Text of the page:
As we run in hard on slower traffic we need to be aware of what corners are coming up next, and plan on how we’ll use that to our advantage. If you are paying attention you should be able to time the pass so that you can blast by them without impeding your own pace, or endangering the safety of the lappers. Simply cannon balling the pass and hoping that the lapper won’t mind getting stuffed is ridiculous, in my opinion, and only shows that your skills as a rider are lacking significantly in judgment.

If done properly you can slip past a group of lappers (or slower riders) just before a difficult section of corners, keeping your opponent trapped there until after that corner complex, which allows you to slip away by a few tenths and make their task that much harder!

Creating an Opportunity
If we are not much faster than our prey, as is often the case, we will need to either wait for a chance to pass, or create a passing opportunity ourselves. If your prey is not prone to mistakes this becomes doubly hard, especially if he/she has a lot of experience.

To create a passing opportunity we need to get into our prey’s head. We need them to know we are behind them, that we are faster and that we are never going to let them live this down after we blow past them. We need to Force a Mistake from our prey.

Showing a Wheel
Often times when we are in this situation we do not have quite enough speed to pass our opponent on the straightaway, but we do have enough speed to get next to them, at least in their peripheral vision just before we start braking. By doing so we can show them a wheel, show them that we are behind them and ready to pass. Once you are in the back of their mind, it is truly difficult for them to maintain concentration and a mistake may be soon to follow.

The “It’ll Never Stick” Pass
I like to pass people even though I know the pass won’t stick. Go rocketing up the outside of your opponent where you really don’t have a chance at completing the pass, but with the intention of simply calling a tremendous amount of attention to yourself and getting them to think you are nuts. Either way, you are once again in the back of their mind.

Changing Their Line to Our Advantage
Another trick I like to use is changing the prey’s line to our own advantage. “How”, you ask, “can we change another rider’s line?” It isn’t easy, but it isn’t that hard either. If you can get into their head you can get them to run a defensive line, slower than the ideal line because they are covering the inside, which ruins their momentum and will allow you to out accelerate them on the next straight, or better yet…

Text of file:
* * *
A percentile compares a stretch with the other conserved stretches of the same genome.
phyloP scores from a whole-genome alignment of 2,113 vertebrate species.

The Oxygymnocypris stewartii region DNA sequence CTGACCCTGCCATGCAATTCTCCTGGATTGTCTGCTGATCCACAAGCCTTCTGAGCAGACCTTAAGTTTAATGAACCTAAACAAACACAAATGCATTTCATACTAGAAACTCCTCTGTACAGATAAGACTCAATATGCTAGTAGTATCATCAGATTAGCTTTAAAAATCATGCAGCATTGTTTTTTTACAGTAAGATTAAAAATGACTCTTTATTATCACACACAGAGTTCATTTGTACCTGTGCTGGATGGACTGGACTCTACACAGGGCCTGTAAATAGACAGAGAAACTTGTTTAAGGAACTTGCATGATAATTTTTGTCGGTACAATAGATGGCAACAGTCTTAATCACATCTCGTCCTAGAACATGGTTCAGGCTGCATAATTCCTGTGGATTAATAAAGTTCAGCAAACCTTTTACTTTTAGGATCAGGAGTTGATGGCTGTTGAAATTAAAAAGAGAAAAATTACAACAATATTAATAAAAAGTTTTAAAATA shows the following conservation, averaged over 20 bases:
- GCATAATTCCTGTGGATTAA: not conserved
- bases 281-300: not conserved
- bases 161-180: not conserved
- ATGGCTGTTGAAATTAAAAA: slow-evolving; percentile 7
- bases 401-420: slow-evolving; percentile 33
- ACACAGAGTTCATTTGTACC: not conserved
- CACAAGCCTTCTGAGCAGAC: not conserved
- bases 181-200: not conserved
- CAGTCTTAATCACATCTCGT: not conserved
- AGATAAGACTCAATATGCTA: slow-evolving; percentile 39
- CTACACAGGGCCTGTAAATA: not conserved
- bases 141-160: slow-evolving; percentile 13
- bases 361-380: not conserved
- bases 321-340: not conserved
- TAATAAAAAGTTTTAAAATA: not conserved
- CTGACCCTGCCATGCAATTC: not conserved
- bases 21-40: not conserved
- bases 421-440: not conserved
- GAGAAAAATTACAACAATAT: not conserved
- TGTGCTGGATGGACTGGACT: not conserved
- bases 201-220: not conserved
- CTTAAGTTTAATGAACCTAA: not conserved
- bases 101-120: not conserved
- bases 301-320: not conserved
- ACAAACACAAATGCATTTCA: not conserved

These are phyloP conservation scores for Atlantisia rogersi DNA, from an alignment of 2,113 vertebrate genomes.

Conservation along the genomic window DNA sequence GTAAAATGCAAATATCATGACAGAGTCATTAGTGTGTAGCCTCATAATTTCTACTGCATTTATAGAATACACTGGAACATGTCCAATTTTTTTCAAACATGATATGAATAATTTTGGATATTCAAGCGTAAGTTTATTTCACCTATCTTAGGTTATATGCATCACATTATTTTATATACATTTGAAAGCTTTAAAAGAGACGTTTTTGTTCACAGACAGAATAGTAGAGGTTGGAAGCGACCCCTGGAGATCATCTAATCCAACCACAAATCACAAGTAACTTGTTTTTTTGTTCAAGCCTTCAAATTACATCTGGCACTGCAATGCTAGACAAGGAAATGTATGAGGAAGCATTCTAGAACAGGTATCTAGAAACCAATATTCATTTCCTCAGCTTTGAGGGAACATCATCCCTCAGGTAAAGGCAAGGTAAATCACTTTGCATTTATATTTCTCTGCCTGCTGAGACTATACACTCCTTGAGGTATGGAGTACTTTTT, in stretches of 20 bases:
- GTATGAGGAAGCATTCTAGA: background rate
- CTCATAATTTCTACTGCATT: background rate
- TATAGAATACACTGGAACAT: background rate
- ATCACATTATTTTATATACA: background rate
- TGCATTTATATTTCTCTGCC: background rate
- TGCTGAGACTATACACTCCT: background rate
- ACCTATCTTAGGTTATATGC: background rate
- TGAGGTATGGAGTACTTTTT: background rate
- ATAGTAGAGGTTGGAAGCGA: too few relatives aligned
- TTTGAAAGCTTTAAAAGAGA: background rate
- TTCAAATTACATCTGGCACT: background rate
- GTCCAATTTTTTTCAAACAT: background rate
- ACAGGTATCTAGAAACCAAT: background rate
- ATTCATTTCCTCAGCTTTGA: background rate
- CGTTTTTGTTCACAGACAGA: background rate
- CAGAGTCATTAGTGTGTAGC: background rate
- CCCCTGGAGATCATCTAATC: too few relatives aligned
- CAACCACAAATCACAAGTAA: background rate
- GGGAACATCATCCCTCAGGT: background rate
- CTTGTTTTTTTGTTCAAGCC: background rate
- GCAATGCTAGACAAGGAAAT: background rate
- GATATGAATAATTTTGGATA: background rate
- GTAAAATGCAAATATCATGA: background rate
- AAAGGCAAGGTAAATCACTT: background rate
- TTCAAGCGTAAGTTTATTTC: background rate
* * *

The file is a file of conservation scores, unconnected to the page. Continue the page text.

I like to play with people’s minds. Run up the outside of a few corners and get them thinking that you will only pass them there, when they move wide to block at the next corner, slip inside and be done with it. Basically, we are strategically showing them a wheel and getting in their head in an effort to make them run an abnormal line that will open a door for us to pass through.

At MSR you can run up the outside of someone going up Boot Hill into Tombstone. It is not easy to make this stick but if you get out there and your prey sees or senses you, he or she will likely run a wide line into and through Tombstone. If you have the balls you can pass them here, or you can wait until Big Bend. They will probably run a slightly deeper and wider line on the way into Big Bend, which opens a huge door on the inside. If they change up and run an inside line, use your momentum to slaughter them on the outside of Big Bend and pass going into Rattlesnake under braking.

The Dark Art of Passing
More often than not, it seems, the passes I’ve put on people have been close to religious experiences. You get to the point where you want to pass this guy so bad, but to do so will require additional focus, planning and a lot of balls. It is also a combination of many types of passes, or perhaps it involves getting your prey onto a less than ideal line to wreck their momentum, then pass them on the straight and out brake them.

Strange as it may sound, you can learn a lot about passing by watching all forms of motor sport, not just motorcycle racing. Dirt oval, IMSA, Touring Car, Snowmobiles…

[IMG] [/IMG] (Jac Haudenschild)
Anyone ever watch World of Outlaws? At 800 pounds wet with upward of 1000 horsepower, the power-to-weight ration on an Outlaw is three-quarters of a pound per horsepower! As you might imagine, getting all that power to the ground efficiently and without doing a monster wheelie (as happens often) is probably not too much different from controlling the throttle on a liter bike or modern 600. My favorite type of pass in Outlaws is what is known as a Slide Job or Outside-Inside.

The Basic Idea
The basic idea here is to run deeper [higher] into the corner than your opponent, get the thing turned hard so that you are now pointed up the inside line and get on the gas sooner to beat him/her out of the corner. Let’s ignore the fact that an Outlaw spends 9/10 of a lap sideways because you’ll see this type of pass in every form of motor sport on the planet. Outlaws are just more fun to talk about and look at.

Setting it Up
This type of pass works well on riders who are on a defensive, inside line.
Let’s say we are approaching a hairpin, left hand corner. To set this up properly you’ll want to run up the outside (right side) of your opponent and get next to them as you enter the corner. Brake with them to keep things even, then drop back just slightly and allow them to have the inside line, you are now out of their sight. This will slow their momentum because they are:
1) Aware you are there
2) On a tighter entry arc (early apex)
3) Thinking about blocking you on the exit
Now, we want to turn the bike hard and change our line so that we are coming out of the corner on their left as they drift wide from an early apex. By running deeper into the corner we’ve also given ourselves the ability to get on the throttle a heck of a lot sooner, allowing us to blow past them as we exit the corner.

I used to LOVE watching USAC Midgets on ESPN’s Thursday Night Thunder!
[IMG] [/IMG]

Playing Checkers